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Old 11-24-2014, 01:04 AM   #1
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Default Color sanding, paint detailing stuff

I know this isn't OR detailers domain or whatever site that is.

However I know to have members that are both DIY oriented and ---- about getting stuff right.

My midnight blue mica 01 has a bunch of rock chips in the bumper and hood and has a good little chip in the passenger door where another car opened their car door into mine.

I am considering doing my own paint chip repair by filling the chips and wet-sanding them. I am wondering if anyone here has any experience in repairing paint on Miatas? I am also interested in what paint correction compounds and pads have worked the best on our paint. Is Miata paint hard or soft? What should I do and not do? At what point would I better off getting stuff re-sprayed?

I have both a 5" and a 3" random orbital (Griots) and am building a small collection of polishes, compounds, pads, and other supplies. What other things should I be buying?
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Old 11-27-2014, 02:10 AM   #2
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Repair vs respray in my opinion is dependent on the number of chips in the bumper. If it looks like the car just came from Iraq respray, if the chips are somewhat isolated repair ( I exaggerate but you should get the idea.) I haven't done any chip repair on my Miata yet but I usually fill the chip/key scratch with bondo just enough to be below the paint surface and sand it smooth and then put paint on top of that to fill the remaining area and create a crown over that. I follow that with a light color sand to remove the crown and leave a relatively flat surface to buff. It probably wont ever be perfect but it will look better than just filling with a paint pen. Here is a tip on paint pens, they are almost always too big and will put too much paint on the surface so use a small detail paint brush.

As far as compounds go I really like Meguiars 105 cutting compound and 205 for polishing because in my experience it works faster than similar offerings from Mothers. You can actually feel the diminishing abrasives in Meguiars compared to Mothers feeling basically like elmers glue. Not that Mothers doesn't work it just takes longer in my experience.

Hard vs Soft paint you will most likely have to find out for yourself Mazda is not known for being consistent with paint hardness. Do a test spot with polisher and see if the paint responds. If not switch to a cutting compound with a slightly more aggressive pad and test again. Always try to use the least aggressive method for the correction.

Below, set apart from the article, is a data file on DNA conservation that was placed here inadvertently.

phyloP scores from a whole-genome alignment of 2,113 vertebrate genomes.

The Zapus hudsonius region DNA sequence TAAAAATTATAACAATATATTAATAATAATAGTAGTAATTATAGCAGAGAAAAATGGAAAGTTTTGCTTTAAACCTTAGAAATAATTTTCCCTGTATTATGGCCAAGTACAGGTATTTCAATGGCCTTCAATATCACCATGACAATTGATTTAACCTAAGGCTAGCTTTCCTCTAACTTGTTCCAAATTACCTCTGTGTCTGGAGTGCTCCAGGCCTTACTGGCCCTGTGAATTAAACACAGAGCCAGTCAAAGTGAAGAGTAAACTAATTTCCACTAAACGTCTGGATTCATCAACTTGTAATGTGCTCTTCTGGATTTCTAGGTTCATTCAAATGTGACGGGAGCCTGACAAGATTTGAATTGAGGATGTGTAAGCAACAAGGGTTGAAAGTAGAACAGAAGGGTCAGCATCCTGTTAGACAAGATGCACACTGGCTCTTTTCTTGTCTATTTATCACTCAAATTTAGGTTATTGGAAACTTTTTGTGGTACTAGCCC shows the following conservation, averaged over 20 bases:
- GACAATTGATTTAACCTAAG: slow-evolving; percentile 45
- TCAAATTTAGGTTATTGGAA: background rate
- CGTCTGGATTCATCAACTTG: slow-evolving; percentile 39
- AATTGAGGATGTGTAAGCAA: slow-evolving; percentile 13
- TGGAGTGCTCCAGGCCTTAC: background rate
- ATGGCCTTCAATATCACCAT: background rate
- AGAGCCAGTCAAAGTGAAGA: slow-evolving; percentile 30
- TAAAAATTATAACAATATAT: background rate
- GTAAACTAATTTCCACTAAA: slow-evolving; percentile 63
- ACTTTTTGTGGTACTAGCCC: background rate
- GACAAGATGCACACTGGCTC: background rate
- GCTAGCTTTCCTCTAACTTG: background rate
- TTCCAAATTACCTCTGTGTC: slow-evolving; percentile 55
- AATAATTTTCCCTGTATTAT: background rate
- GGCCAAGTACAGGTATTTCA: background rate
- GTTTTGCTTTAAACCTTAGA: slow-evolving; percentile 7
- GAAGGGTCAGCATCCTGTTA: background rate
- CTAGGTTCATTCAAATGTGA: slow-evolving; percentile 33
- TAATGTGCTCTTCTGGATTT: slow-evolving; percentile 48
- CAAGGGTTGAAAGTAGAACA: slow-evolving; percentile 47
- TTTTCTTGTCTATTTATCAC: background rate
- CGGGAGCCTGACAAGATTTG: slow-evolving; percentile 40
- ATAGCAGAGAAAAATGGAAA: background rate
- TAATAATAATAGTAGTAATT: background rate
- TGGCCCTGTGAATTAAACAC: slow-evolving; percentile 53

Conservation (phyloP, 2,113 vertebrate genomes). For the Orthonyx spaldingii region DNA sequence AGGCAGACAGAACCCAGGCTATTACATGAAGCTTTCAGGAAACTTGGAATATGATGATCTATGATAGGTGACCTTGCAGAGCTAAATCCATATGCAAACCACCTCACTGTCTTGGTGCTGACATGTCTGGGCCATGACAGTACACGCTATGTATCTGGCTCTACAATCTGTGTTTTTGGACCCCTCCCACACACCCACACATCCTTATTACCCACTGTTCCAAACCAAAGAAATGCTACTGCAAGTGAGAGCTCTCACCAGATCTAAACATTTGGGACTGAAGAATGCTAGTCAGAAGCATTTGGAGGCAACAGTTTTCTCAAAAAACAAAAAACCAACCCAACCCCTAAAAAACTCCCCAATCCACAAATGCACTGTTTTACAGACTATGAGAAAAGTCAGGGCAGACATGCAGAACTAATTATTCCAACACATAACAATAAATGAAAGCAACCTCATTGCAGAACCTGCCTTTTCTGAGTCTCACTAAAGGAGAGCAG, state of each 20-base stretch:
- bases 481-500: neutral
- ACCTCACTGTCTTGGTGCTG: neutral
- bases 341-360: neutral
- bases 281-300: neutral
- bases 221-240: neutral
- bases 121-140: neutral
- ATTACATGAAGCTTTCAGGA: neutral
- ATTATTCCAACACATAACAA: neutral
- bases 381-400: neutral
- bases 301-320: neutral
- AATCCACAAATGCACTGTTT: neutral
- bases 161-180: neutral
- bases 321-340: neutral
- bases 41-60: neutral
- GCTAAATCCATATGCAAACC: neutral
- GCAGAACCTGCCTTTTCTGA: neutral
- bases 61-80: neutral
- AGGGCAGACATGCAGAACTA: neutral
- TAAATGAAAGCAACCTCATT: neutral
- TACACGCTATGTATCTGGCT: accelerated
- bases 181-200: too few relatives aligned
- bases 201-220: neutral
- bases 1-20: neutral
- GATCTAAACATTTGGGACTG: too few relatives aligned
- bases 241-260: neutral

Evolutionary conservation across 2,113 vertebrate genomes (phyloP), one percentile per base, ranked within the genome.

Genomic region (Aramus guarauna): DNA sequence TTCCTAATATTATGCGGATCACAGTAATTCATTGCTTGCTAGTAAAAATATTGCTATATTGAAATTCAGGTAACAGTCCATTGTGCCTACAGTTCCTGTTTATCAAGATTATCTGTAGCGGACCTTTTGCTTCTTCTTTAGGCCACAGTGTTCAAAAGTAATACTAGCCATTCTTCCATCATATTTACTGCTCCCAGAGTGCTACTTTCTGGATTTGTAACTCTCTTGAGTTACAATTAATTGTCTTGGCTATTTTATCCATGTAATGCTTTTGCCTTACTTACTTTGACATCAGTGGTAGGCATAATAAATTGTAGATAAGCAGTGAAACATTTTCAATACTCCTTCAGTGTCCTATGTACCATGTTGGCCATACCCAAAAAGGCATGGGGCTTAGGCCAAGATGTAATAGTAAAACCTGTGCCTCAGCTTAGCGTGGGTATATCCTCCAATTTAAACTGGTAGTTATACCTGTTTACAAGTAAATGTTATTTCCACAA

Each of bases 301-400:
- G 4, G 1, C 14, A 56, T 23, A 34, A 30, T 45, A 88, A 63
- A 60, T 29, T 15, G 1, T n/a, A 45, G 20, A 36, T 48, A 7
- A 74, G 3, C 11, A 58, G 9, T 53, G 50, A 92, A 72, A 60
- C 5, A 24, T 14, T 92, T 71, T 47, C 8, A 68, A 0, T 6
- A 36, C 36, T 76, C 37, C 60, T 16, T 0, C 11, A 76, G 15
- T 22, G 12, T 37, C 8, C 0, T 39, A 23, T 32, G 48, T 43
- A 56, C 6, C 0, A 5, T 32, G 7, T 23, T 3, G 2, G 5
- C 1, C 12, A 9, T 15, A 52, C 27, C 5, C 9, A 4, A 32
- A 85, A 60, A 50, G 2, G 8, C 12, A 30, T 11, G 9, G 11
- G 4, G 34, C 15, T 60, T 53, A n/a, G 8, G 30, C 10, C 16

Pads, I don't have much experience with multiple brands of pads I just went with what my auto teacher suggested to use. I went to and bought a set of Lake County foam cutting and polishiing pads along with some wool pads for heavy duty swirl removal. Most of the pads I have seen are color coded in how aggressive they are. Starting with most aggressive to least: wool, yellow then orange (cutting) , green then white (polishing), black then blue (finish/jeweling.) There are also microfiber cutting pads available but I don't have any experience with those.

What to do/not to do
-I recommend buying a lot of microfiber towels and using them for dedicated projects. One set for paint, one set for glass, one set for wheels/engine detailing. Fold the towel in half twice so you have 8 individual sides to use.
-Clean the orbital pads frequently when using them so you don't gunk up the pad or dry out the product on the pad and scratch the paint, and make sure the paint surface is surgically clean. Any debris on the pad or paint will create pigtails.
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Old 11-27-2014, 09:06 AM   #3
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For paint chips, if you're really fussy, use a toothpick and slowly wick the paint into the chip. This method takes a lot longer, but if you are careful, you end up with a spot not much higher than the surrounding paint, meaning much less sanding. Note that I would only use this method if the primer is intact. if it goes to bare metal, you're going to have to do a more extensive fix.

Get QUALITY paper. From a paint place, not HF or Home Depot. For the extra cost, it is worlds better. Use a decent packer block, and be gentle. Let the paper do the work; more pressure doesn't work better/faster. You shouldn't have to start with anything less than 300 grit to start, progressing to 600 and 1000. Careful sanding eliminates a huge amount of buffing/polishing work.

As to the Miata paint, I'm not certain. My car has had at least one respray, and one fender is even top coated. Varies all over the car.
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